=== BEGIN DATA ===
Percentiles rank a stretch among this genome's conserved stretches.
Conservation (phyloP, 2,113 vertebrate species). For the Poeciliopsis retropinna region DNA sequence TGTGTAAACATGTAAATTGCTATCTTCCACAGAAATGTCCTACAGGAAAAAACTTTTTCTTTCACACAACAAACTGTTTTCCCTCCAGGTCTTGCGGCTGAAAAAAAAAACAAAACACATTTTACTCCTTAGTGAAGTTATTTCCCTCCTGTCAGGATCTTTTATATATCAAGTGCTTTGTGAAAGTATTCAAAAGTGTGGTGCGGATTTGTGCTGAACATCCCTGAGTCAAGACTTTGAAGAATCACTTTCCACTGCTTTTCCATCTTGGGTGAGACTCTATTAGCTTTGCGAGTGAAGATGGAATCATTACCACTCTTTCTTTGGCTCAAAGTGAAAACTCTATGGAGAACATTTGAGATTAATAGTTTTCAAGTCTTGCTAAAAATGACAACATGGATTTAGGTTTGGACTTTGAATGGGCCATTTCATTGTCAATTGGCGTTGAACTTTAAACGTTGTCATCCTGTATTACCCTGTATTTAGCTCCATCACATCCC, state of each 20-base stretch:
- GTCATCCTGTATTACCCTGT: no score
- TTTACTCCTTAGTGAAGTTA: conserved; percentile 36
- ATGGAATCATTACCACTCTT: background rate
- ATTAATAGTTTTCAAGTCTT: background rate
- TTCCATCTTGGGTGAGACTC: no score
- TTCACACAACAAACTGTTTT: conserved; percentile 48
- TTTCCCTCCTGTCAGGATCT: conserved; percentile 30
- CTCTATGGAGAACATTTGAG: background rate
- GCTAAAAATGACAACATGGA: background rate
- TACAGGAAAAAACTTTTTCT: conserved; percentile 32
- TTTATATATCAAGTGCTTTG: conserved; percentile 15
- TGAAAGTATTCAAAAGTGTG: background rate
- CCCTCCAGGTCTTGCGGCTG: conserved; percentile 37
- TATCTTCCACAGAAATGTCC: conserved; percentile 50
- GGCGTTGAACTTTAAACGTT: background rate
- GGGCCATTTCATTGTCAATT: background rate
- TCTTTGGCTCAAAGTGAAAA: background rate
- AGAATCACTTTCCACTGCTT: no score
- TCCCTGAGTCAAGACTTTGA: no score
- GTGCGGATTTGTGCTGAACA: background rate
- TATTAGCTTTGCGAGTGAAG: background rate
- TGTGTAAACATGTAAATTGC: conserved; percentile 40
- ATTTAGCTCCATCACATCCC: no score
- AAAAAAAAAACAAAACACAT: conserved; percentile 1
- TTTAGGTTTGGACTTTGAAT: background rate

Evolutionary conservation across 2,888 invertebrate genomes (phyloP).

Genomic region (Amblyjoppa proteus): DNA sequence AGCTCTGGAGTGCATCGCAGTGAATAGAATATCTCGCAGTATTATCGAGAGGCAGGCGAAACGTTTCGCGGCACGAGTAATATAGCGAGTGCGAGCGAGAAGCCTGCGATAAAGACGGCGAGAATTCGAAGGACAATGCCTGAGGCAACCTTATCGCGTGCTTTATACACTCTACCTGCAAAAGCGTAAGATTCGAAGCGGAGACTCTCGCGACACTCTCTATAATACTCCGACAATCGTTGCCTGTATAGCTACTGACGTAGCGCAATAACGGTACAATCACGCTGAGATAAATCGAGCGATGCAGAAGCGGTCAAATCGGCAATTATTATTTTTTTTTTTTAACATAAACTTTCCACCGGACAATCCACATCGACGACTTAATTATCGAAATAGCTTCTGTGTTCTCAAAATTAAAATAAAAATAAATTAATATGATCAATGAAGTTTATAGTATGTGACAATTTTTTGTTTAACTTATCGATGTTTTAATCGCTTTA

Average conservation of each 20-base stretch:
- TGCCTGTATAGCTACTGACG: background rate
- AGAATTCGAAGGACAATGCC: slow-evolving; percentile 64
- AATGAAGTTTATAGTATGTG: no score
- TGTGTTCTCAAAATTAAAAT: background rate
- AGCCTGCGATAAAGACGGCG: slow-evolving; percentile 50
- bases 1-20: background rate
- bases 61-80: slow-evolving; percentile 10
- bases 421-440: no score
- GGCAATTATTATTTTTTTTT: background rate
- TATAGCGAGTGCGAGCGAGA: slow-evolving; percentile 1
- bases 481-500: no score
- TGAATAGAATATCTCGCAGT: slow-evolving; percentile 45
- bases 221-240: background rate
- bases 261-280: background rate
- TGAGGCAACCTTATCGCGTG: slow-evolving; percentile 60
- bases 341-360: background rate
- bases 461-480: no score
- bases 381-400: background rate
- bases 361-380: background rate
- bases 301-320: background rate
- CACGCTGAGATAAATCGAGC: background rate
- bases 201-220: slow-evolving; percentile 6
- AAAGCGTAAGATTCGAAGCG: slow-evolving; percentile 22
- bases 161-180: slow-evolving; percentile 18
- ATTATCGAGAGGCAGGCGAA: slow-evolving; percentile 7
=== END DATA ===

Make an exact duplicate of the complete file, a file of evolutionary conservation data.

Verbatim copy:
Percentiles rank a stretch among this genome's conserved stretches.
Conservation (phyloP, 2,113 vertebrate species). For the Poeciliopsis retropinna region DNA sequence TGTGTAAACATGTAAATTGCTATCTTCCACAGAAATGTCCTACAGGAAAAAACTTTTTCTTTCACACAACAAACTGTTTTCCCTCCAGGTCTTGCGGCTGAAAAAAAAAACAAAACACATTTTACTCCTTAGTGAAGTTATTTCCCTCCTGTCAGGATCTTTTATATATCAAGTGCTTTGTGAAAGTATTCAAAAGTGTGGTGCGGATTTGTGCTGAACATCCCTGAGTCAAGACTTTGAAGAATCACTTTCCACTGCTTTTCCATCTTGGGTGAGACTCTATTAGCTTTGCGAGTGAAGATGGAATCATTACCACTCTTTCTTTGGCTCAAAGTGAAAACTCTATGGAGAACATTTGAGATTAATAGTTTTCAAGTCTTGCTAAAAATGACAACATGGATTTAGGTTTGGACTTTGAATGGGCCATTTCATTGTCAATTGGCGTTGAACTTTAAACGTTGTCATCCTGTATTACCCTGTATTTAGCTCCATCACATCCC, state of each 20-base stretch:
- GTCATCCTGTATTACCCTGT: no score
- TTTACTCCTTAGTGAAGTTA: conserved; percentile 36
- ATGGAATCATTACCACTCTT: background rate
- ATTAATAGTTTTCAAGTCTT: background rate
- TTCCATCTTGGGTGAGACTC: no score
- TTCACACAACAAACTGTTTT: conserved; percentile 48
- TTTCCCTCCTGTCAGGATCT: conserved; percentile 30
- CTCTATGGAGAACATTTGAG: background rate
- GCTAAAAATGACAACATGGA: background rate
- TACAGGAAAAAACTTTTTCT: conserved; percentile 32
- TTTATATATCAAGTGCTTTG: conserved; percentile 15
- TGAAAGTATTCAAAAGTGTG: background rate
- CCCTCCAGGTCTTGCGGCTG: conserved; percentile 37
- TATCTTCCACAGAAATGTCC: conserved; percentile 50
- GGCGTTGAACTTTAAACGTT: background rate
- GGGCCATTTCATTGTCAATT: background rate
- TCTTTGGCTCAAAGTGAAAA: background rate
- AGAATCACTTTCCACTGCTT: no score
- TCCCTGAGTCAAGACTTTGA: no score
- GTGCGGATTTGTGCTGAACA: background rate
- TATTAGCTTTGCGAGTGAAG: background rate
- TGTGTAAACATGTAAATTGC: conserved; percentile 40
- ATTTAGCTCCATCACATCCC: no score
- AAAAAAAAAACAAAACACAT: conserved; percentile 1
- TTTAGGTTTGGACTTTGAAT: background rate

Evolutionary conservation across 2,888 invertebrate genomes (phyloP).

Genomic region (Amblyjoppa proteus): DNA sequence AGCTCTGGAGTGCATCGCAGTGAATAGAATATCTCGCAGTATTATCGAGAGGCAGGCGAAACGTTTCGCGGCACGAGTAATATAGCGAGTGCGAGCGAGAAGCCTGCGATAAAGACGGCGAGAATTCGAAGGACAATGCCTGAGGCAACCTTATCGCGTGCTTTATACACTCTACCTGCAAAAGCGTAAGATTCGAAGCGGAGACTCTCGCGACACTCTCTATAATACTCCGACAATCGTTGCCTGTATAGCTACTGACGTAGCGCAATAACGGTACAATCACGCTGAGATAAATCGAGCGATGCAGAAGCGGTCAAATCGGCAATTATTATTTTTTTTTTTTAACATAAACTTTCCACCGGACAATCCACATCGACGACTTAATTATCGAAATAGCTTCTGTGTTCTCAAAATTAAAATAAAAATAAATTAATATGATCAATGAAGTTTATAGTATGTGACAATTTTTTGTTTAACTTATCGATGTTTTAATCGCTTTA

Average conservation of each 20-base stretch:
- TGCCTGTATAGCTACTGACG: background rate
- AGAATTCGAAGGACAATGCC: slow-evolving; percentile 64
- AATGAAGTTTATAGTATGTG: no score
- TGTGTTCTCAAAATTAAAAT: background rate
- AGCCTGCGATAAAGACGGCG: slow-evolving; percentile 50
- bases 1-20: background rate
- bases 61-80: slow-evolving; percentile 10
- bases 421-440: no score
- GGCAATTATTATTTTTTTTT: background rate
- TATAGCGAGTGCGAGCGAGA: slow-evolving; percentile 1
- bases 481-500: no score
- TGAATAGAATATCTCGCAGT: slow-evolving; percentile 45
- bases 221-240: background rate
- bases 261-280: background rate
- TGAGGCAACCTTATCGCGTG: slow-evolving; percentile 60
- bases 341-360: background rate
- bases 461-480: no score
- bases 381-400: background rate
- bases 361-380: background rate
- bases 301-320: background rate
- CACGCTGAGATAAATCGAGC: background rate
- bases 201-220: slow-evolving; percentile 6
- AAAGCGTAAGATTCGAAGCG: slow-evolving; percentile 22
- bases 161-180: slow-evolving; percentile 18
- ATTATCGAGAGGCAGGCGAA: slow-evolving; percentile 7